by Sergei Shudler  (show abstract) [PDF]Molecular dynamics (MD) simulation allows for the study of static and dynamic properties of molecular ensembles at various molecular scales, from monatomics to macromolecules such as proteins and nucleic acids. It has applications in biology, materials science, biochemistry, and biophysics. Recent developments in simulation techniques spurred the emergence of the computational molecular engineering (CME) field, which focuses specifically on the needs of industrial users in engineering. Within CME, the simulation code ms2 allows users to calculate thermodynamic properties of bulk fluids. It is a parallel code that aims to scale the temporal range of the simulation while keeping the execution time minimal. In this paper, we use empirical performance modeling to study the impact of simulation parameters on the execution time. Our approach is a systematic workflow that can be used as a blue-print in other fields that aim to scale their simulation codes. We show that the generated models can help users better understand how to scale the simulation with minimal increase in execution time.
09:20 – 09:40 "Advanced Event Sampling Support for PAPI"
by Forrest Smith  (show abstract) [PDF]The PAPI performance library is a widely used tool for gathering performance data from running applications. Modern processors support advanced sampling interfaces, such as Intel's Precise Event Based Sampling (PEBS) and AMD's Instruction Based Sampling (IBS). The current PAPI sampling interface predates the existence of these interfaces and only provides simple instruction-pointer based samples. We propose a new, improved, sampling interface that provides support for the extended sampling information available on modern hardware. We extend the PAPI interface to add a new PAPI_sample_init call that uses the Linux perf_event interface to access the extra sampled information. A pointer to these samples is returned to the user, who can either decode them on the fly, or write them to disk for later analysis. By providing extended sampling information, this new PAPI interface allows advanced performance analysis and optimization that was previously not possible. This will enhance the ability to optimize software in modern extreme-scale programming environments.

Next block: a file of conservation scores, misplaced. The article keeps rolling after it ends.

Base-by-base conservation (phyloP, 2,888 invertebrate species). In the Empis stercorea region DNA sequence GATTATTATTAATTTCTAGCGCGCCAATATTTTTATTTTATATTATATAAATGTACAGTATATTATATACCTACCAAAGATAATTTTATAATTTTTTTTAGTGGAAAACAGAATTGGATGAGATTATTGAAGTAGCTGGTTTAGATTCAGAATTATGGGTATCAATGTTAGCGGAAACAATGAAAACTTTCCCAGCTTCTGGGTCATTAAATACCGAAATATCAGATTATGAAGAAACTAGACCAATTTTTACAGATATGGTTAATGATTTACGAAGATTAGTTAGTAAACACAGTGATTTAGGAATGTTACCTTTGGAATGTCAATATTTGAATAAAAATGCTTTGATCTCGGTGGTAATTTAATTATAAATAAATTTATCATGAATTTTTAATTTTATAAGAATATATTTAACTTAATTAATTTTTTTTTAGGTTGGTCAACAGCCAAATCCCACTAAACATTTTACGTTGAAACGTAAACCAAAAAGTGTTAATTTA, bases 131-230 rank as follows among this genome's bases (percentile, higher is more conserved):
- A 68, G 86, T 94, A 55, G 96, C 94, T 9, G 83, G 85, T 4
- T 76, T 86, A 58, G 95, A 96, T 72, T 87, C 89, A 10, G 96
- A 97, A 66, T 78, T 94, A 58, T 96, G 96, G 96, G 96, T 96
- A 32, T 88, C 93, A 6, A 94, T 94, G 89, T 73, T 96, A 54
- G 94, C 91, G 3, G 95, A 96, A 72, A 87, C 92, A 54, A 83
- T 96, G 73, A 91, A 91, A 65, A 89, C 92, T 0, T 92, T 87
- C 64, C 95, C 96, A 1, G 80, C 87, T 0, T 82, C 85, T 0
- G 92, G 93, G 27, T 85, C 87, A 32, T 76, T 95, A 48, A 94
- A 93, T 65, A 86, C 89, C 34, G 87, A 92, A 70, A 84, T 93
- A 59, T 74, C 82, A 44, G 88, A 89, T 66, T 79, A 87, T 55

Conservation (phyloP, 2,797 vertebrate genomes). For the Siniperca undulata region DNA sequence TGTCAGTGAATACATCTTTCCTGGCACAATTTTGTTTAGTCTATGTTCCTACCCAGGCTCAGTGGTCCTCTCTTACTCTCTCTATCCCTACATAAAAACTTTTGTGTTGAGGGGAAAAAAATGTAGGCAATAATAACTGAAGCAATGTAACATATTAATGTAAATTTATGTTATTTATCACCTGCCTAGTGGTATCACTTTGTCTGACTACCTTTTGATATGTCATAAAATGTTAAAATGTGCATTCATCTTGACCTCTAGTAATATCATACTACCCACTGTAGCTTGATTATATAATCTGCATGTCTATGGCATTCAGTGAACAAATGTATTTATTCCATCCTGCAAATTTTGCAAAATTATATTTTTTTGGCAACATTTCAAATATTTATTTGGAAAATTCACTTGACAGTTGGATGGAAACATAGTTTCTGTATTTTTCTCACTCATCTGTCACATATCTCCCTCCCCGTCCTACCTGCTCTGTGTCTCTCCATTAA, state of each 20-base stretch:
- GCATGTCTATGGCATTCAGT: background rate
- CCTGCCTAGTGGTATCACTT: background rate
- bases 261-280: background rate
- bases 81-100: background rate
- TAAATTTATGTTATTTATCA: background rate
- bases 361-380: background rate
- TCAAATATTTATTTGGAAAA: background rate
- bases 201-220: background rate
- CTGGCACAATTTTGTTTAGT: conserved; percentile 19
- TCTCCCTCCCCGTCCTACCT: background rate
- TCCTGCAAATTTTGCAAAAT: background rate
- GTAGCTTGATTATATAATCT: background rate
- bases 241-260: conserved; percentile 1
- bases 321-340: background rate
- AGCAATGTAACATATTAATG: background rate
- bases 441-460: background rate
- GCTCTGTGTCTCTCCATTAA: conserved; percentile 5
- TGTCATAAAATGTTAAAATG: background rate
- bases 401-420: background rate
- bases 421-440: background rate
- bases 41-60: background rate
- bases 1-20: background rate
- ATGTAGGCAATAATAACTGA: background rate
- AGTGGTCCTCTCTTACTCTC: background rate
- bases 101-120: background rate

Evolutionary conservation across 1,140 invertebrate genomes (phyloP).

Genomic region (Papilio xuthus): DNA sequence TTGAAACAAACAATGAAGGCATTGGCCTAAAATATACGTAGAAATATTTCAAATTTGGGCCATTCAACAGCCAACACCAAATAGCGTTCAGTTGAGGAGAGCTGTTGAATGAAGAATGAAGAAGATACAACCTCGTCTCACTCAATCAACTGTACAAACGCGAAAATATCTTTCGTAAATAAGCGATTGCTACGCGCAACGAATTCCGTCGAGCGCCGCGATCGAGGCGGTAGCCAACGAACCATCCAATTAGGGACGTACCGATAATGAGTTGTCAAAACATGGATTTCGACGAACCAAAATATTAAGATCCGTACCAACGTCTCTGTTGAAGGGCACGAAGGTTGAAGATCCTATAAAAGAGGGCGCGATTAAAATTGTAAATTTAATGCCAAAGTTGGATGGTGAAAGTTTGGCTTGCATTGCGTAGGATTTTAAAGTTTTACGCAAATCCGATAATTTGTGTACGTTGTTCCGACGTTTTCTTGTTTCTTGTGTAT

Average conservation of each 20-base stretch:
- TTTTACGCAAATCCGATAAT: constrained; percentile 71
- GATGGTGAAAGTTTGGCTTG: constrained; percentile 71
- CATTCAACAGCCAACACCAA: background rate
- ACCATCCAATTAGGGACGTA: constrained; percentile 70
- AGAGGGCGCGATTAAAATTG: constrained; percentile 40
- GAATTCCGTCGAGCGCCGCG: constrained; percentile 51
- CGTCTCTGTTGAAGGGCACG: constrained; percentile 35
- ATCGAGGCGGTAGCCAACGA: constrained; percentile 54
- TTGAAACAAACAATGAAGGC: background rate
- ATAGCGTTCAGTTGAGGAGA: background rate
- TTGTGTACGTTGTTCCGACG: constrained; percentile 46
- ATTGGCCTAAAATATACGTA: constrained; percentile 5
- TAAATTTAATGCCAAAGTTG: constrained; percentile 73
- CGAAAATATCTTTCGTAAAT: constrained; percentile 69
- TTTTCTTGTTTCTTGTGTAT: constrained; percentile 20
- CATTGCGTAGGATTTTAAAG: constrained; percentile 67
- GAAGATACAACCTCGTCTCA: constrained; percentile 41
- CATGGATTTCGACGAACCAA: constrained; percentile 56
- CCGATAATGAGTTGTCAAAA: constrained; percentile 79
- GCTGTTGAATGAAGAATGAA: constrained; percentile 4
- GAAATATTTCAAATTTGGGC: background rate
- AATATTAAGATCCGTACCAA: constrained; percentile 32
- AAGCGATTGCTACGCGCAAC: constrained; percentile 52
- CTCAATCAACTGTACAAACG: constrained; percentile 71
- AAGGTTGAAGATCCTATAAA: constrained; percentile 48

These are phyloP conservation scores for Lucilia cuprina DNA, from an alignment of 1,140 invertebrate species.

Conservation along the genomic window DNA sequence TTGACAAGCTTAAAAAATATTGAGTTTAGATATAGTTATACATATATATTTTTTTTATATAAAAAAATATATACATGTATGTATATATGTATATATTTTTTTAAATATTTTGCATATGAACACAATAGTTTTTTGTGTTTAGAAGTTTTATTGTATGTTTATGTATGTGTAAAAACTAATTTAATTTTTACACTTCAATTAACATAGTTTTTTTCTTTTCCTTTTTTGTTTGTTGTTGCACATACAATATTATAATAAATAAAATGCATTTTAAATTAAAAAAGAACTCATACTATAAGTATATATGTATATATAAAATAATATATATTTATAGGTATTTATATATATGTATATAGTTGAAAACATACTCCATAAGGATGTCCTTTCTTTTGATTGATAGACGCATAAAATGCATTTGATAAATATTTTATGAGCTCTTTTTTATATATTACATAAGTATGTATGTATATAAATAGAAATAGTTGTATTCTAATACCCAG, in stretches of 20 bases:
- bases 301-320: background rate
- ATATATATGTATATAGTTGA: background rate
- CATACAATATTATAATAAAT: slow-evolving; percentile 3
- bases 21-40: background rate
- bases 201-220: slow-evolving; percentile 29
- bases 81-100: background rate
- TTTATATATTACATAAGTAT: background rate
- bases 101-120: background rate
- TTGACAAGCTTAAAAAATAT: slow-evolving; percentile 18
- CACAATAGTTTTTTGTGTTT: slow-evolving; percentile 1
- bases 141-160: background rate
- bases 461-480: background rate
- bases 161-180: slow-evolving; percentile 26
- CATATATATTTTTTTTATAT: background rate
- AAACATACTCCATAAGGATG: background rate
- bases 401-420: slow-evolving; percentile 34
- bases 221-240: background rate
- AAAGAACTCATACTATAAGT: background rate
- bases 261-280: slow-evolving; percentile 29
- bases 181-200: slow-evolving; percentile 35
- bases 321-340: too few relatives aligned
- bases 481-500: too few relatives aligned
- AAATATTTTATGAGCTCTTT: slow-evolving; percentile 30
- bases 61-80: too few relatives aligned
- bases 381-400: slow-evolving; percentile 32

10:00 – 10:30 Coffee break
10:30 – 10:50 "PARLOT: Efficient Whole-Program Call Tracing for HPC Applications"
by Saeed Taheri  (show abstract) [PDF]The complexity of HPC software and hardware is quickly increasing. As a consequence, the need for efficient execution tracing to gain insight into HPC application behavior is steadily growing. Unfortunately, available tools either do not produce traces with enough detail or incur large overheads. An efficient tracing method that overcomes the tradeoff between maximum information and minimum overhead is therefore urgently needed. This paper presents such a method and tool, called ParLoT, with the following key features. (1) It describes a technique that makes low-overhead on-the-fly compression of whole-program call traces feasible. (2) It presents a new, highly efficient, incremental trace-compression approach that reduces the trace volume dynamically, which lowers not only the needed bandwidth but also the tracing overhead. (3) It collects all caller/callee relations, call frequencies, call stacks, as well as the full trace of all calls and returns executed by each thread, including in library code. (4) It works on top of existing dynamic binary instrumentation tools, thus requiring neither source-code modifications nor recompilation. (5) It supports program analysis and debugging at the thread, thread-group, and program level. This paper establishes that comparable capabilities are currently unavailable. Our experiments with the NAS parallel benchmarks running on the Comet supercomputer with up to 1,024 cores show that ParLoT can collect whole-program function-call traces at an average tracing bandwidth of just 56 kB/s per core.